Biden unveils new regulations to reduce US methane emissions

Accounting for 10% greenhouse emissions in US, one ton of methane has 80 times warming impact of CO2.

Biden unveils new regulations to reduce US methane emissions

The Biden administration on Tuesday unveiled new regulations on US methane emissions as part of a multilateral target of cutting global methane emissions by 30% by 2030.

"The oil and gas industry is the largest industrial source of methane emissions in the United States, responsible for approximately 30% of total methane emissions," the White House said in a statement.

When he took office this January, President Joe Biden ordered the Environmental Protection Agency (EPA) to issue regulations under the Clean Air Act to reduce oil and gas industry methane emissions, and the EPA on Monday proposed new regulations that broaden methane emissions reduction for new oil and gas facilities.

US states are now required to develop plans that will reduce methane emissions from existing sources nationwide, including an estimated 300,000 oil and gas well sites.

"Overall, the proposed requirements would reduce by approximately 75% emissions from the sources, equipment, and operations that the proposal covers,” according to the US Methane Emissions Reduction Action Plan report. “Those reductions would total 41 million cumulative tons of methane between 2023 and 2035, the equivalent of 920 million metric tons of CO2."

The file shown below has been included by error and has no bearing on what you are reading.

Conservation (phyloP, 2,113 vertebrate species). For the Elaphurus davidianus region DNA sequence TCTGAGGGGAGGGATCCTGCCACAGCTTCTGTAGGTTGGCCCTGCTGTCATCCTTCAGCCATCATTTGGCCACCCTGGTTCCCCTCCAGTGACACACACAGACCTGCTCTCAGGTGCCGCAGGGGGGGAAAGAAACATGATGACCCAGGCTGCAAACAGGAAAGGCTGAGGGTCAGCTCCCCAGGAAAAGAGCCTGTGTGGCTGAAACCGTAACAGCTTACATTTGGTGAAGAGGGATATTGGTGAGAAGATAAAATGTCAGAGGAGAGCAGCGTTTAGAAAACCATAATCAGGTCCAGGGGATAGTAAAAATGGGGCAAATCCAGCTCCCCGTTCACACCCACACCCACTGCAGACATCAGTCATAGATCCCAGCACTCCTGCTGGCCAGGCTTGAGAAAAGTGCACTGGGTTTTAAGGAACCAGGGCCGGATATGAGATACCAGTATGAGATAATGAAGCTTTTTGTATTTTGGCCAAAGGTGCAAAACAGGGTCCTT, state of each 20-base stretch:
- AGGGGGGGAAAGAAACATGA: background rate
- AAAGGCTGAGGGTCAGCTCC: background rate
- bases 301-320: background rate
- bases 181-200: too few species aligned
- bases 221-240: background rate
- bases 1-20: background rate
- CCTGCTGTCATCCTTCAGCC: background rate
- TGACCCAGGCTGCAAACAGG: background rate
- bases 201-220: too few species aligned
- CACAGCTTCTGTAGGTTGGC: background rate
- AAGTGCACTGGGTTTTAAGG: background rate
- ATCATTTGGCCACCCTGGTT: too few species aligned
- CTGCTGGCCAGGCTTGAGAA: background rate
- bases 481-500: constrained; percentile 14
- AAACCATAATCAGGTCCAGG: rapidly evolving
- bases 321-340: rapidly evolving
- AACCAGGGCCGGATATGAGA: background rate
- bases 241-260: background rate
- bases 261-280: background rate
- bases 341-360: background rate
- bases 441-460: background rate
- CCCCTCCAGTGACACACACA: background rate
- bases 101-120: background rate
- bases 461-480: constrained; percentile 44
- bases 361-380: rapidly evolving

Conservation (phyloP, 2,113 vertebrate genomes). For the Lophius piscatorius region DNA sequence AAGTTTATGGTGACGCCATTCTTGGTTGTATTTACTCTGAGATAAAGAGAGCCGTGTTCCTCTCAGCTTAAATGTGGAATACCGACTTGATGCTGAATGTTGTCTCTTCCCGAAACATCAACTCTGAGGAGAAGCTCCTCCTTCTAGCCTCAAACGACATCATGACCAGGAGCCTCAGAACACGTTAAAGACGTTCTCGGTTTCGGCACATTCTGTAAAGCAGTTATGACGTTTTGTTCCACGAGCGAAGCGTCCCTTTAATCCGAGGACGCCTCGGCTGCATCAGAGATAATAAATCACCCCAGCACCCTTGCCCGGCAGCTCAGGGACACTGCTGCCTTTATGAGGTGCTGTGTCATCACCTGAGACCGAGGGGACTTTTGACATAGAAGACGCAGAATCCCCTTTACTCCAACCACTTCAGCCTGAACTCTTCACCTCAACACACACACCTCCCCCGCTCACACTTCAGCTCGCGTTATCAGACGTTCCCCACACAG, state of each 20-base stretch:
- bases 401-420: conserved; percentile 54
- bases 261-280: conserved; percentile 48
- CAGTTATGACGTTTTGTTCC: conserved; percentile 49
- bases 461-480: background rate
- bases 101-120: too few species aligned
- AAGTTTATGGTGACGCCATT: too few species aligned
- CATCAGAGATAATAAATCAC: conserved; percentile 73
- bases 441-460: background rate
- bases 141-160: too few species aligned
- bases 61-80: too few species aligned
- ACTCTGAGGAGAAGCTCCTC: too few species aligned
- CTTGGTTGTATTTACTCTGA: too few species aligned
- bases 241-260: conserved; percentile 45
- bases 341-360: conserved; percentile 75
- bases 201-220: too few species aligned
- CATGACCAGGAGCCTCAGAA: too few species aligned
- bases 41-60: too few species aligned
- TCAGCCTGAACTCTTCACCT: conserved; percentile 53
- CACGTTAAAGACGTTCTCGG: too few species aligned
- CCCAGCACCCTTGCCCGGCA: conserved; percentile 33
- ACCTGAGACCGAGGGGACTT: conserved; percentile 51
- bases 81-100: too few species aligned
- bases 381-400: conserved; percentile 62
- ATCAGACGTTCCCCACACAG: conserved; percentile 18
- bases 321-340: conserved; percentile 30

Focusing on the venting and flaring of methane from oil and gas operations and wells, the Interior Department is planning closures on public lands and waters and the plugging of empty wells still releasing methane, the report said.

The Transportation Department is aiming to reduce or eliminate leaks or ruptures of oil and gas pipelines at underground natural gas storage facilities and from liquefied natural gas (LNG) operations, it added.

Methane accounts for around 10% of human-caused greenhouse gas emissions in the US, while one ton of methane in the atmosphere has about 80 times the warming impact of a ton of CO2, according to the report.

The Global Methane Pledge announced in September by the EU and the US aims to reduce global methane emissions 30% from 2020 levels by 2030.

"The official launch event the second day of COP-26 will announce that more than 90 governments have now joined the pledge, including 15 of the world’s top 30 methane emitters: the United States, EU, Indonesia, Pakistan, Argentina, Mexico, Nigeria, Iraq, Vietnam, Canada," the White House said.